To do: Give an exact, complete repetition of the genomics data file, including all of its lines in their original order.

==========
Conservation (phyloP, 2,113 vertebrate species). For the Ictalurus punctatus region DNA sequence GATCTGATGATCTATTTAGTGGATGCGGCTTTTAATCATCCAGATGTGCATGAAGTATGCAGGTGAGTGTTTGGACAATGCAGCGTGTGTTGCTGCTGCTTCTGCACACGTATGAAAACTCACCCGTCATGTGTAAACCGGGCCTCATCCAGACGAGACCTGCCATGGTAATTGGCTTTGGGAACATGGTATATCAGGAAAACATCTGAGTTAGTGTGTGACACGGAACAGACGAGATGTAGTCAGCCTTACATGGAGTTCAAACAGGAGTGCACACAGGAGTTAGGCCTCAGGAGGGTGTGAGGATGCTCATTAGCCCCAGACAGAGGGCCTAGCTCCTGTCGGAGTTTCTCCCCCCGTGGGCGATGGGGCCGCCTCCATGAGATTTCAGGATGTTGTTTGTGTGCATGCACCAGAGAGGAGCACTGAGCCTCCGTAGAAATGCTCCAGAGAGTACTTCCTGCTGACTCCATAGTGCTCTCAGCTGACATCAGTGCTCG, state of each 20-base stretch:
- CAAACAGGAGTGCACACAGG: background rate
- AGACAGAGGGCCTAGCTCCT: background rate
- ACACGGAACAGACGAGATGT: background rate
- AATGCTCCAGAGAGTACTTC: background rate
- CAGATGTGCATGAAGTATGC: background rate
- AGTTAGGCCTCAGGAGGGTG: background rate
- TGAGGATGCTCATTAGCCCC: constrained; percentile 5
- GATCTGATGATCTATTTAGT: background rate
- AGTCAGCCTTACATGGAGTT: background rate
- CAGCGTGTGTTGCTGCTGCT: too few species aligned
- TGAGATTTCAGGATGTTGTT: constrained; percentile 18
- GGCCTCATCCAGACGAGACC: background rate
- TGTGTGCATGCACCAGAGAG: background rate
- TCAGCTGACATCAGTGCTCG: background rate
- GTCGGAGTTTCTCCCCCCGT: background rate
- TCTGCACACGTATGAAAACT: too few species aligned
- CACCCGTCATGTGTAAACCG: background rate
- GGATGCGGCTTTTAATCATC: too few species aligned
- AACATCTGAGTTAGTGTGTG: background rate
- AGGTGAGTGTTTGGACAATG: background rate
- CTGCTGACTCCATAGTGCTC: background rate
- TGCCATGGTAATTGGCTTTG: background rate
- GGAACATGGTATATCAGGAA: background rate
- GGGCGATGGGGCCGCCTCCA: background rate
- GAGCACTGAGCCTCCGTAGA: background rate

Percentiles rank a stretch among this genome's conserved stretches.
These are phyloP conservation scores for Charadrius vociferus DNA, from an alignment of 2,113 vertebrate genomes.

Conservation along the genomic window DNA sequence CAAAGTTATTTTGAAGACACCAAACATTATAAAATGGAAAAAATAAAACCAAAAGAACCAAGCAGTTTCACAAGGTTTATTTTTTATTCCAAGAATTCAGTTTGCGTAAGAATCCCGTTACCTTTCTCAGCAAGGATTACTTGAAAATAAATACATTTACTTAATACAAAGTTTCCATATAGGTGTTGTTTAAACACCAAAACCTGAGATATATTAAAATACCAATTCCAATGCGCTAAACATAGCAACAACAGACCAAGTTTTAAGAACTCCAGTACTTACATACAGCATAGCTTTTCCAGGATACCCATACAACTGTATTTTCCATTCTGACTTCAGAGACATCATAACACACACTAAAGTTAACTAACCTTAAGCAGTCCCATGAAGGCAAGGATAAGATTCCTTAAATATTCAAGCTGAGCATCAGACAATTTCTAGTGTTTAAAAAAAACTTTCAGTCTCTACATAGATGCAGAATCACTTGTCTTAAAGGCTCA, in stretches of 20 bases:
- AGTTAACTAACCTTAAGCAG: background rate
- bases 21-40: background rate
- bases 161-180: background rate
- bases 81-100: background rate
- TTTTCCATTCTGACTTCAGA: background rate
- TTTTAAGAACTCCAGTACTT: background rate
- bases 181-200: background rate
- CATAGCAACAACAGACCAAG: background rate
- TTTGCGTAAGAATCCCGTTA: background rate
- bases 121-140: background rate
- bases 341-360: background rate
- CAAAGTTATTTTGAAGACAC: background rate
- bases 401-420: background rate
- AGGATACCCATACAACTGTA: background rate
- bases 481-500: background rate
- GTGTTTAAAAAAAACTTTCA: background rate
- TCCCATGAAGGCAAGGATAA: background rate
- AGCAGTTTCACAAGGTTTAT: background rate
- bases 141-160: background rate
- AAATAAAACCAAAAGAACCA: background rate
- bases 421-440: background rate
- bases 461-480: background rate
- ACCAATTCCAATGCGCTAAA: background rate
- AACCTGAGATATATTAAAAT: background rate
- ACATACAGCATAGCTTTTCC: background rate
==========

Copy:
Conservation (phyloP, 2,113 vertebrate species). For the Ictalurus punctatus region DNA sequence GATCTGATGATCTATTTAGTGGATGCGGCTTTTAATCATCCAGATGTGCATGAAGTATGCAGGTGAGTGTTTGGACAATGCAGCGTGTGTTGCTGCTGCTTCTGCACACGTATGAAAACTCACCCGTCATGTGTAAACCGGGCCTCATCCAGACGAGACCTGCCATGGTAATTGGCTTTGGGAACATGGTATATCAGGAAAACATCTGAGTTAGTGTGTGACACGGAACAGACGAGATGTAGTCAGCCTTACATGGAGTTCAAACAGGAGTGCACACAGGAGTTAGGCCTCAGGAGGGTGTGAGGATGCTCATTAGCCCCAGACAGAGGGCCTAGCTCCTGTCGGAGTTTCTCCCCCCGTGGGCGATGGGGCCGCCTCCATGAGATTTCAGGATGTTGTTTGTGTGCATGCACCAGAGAGGAGCACTGAGCCTCCGTAGAAATGCTCCAGAGAGTACTTCCTGCTGACTCCATAGTGCTCTCAGCTGACATCAGTGCTCG, state of each 20-base stretch:
- CAAACAGGAGTGCACACAGG: background rate
- AGACAGAGGGCCTAGCTCCT: background rate
- ACACGGAACAGACGAGATGT: background rate
- AATGCTCCAGAGAGTACTTC: background rate
- CAGATGTGCATGAAGTATGC: background rate
- AGTTAGGCCTCAGGAGGGTG: background rate
- TGAGGATGCTCATTAGCCCC: constrained; percentile 5
- GATCTGATGATCTATTTAGT: background rate
- AGTCAGCCTTACATGGAGTT: background rate
- CAGCGTGTGTTGCTGCTGCT: too few species aligned
- TGAGATTTCAGGATGTTGTT: constrained; percentile 18
- GGCCTCATCCAGACGAGACC: background rate
- TGTGTGCATGCACCAGAGAG: background rate
- TCAGCTGACATCAGTGCTCG: background rate
- GTCGGAGTTTCTCCCCCCGT: background rate
- TCTGCACACGTATGAAAACT: too few species aligned
- CACCCGTCATGTGTAAACCG: background rate
- GGATGCGGCTTTTAATCATC: too few species aligned
- AACATCTGAGTTAGTGTGTG: background rate
- AGGTGAGTGTTTGGACAATG: background rate
- CTGCTGACTCCATAGTGCTC: background rate
- TGCCATGGTAATTGGCTTTG: background rate
- GGAACATGGTATATCAGGAA: background rate
- GGGCGATGGGGCCGCCTCCA: background rate
- GAGCACTGAGCCTCCGTAGA: background rate

Percentiles rank a stretch among this genome's conserved stretches.
These are phyloP conservation scores for Charadrius vociferus DNA, from an alignment of 2,113 vertebrate genomes.

Conservation along the genomic window DNA sequence CAAAGTTATTTTGAAGACACCAAACATTATAAAATGGAAAAAATAAAACCAAAAGAACCAAGCAGTTTCACAAGGTTTATTTTTTATTCCAAGAATTCAGTTTGCGTAAGAATCCCGTTACCTTTCTCAGCAAGGATTACTTGAAAATAAATACATTTACTTAATACAAAGTTTCCATATAGGTGTTGTTTAAACACCAAAACCTGAGATATATTAAAATACCAATTCCAATGCGCTAAACATAGCAACAACAGACCAAGTTTTAAGAACTCCAGTACTTACATACAGCATAGCTTTTCCAGGATACCCATACAACTGTATTTTCCATTCTGACTTCAGAGACATCATAACACACACTAAAGTTAACTAACCTTAAGCAGTCCCATGAAGGCAAGGATAAGATTCCTTAAATATTCAAGCTGAGCATCAGACAATTTCTAGTGTTTAAAAAAAACTTTCAGTCTCTACATAGATGCAGAATCACTTGTCTTAAAGGCTCA, in stretches of 20 bases:
- AGTTAACTAACCTTAAGCAG: background rate
- bases 21-40: background rate
- bases 161-180: background rate
- bases 81-100: background rate
- TTTTCCATTCTGACTTCAGA: background rate
- TTTTAAGAACTCCAGTACTT: background rate
- bases 181-200: background rate
- CATAGCAACAACAGACCAAG: background rate
- TTTGCGTAAGAATCCCGTTA: background rate
- bases 121-140: background rate
- bases 341-360: background rate
- CAAAGTTATTTTGAAGACAC: background rate
- bases 401-420: background rate
- AGGATACCCATACAACTGTA: background rate
- bases 481-500: background rate
- GTGTTTAAAAAAAACTTTCA: background rate
- TCCCATGAAGGCAAGGATAA: background rate
- AGCAGTTTCACAAGGTTTAT: background rate
- bases 141-160: background rate
- AAATAAAACCAAAAGAACCA: background rate
- bases 421-440: background rate
- bases 461-480: background rate
- ACCAATTCCAATGCGCTAAA: background rate
- AACCTGAGATATATTAAAAT: background rate
- ACATACAGCATAGCTTTTCC: background rate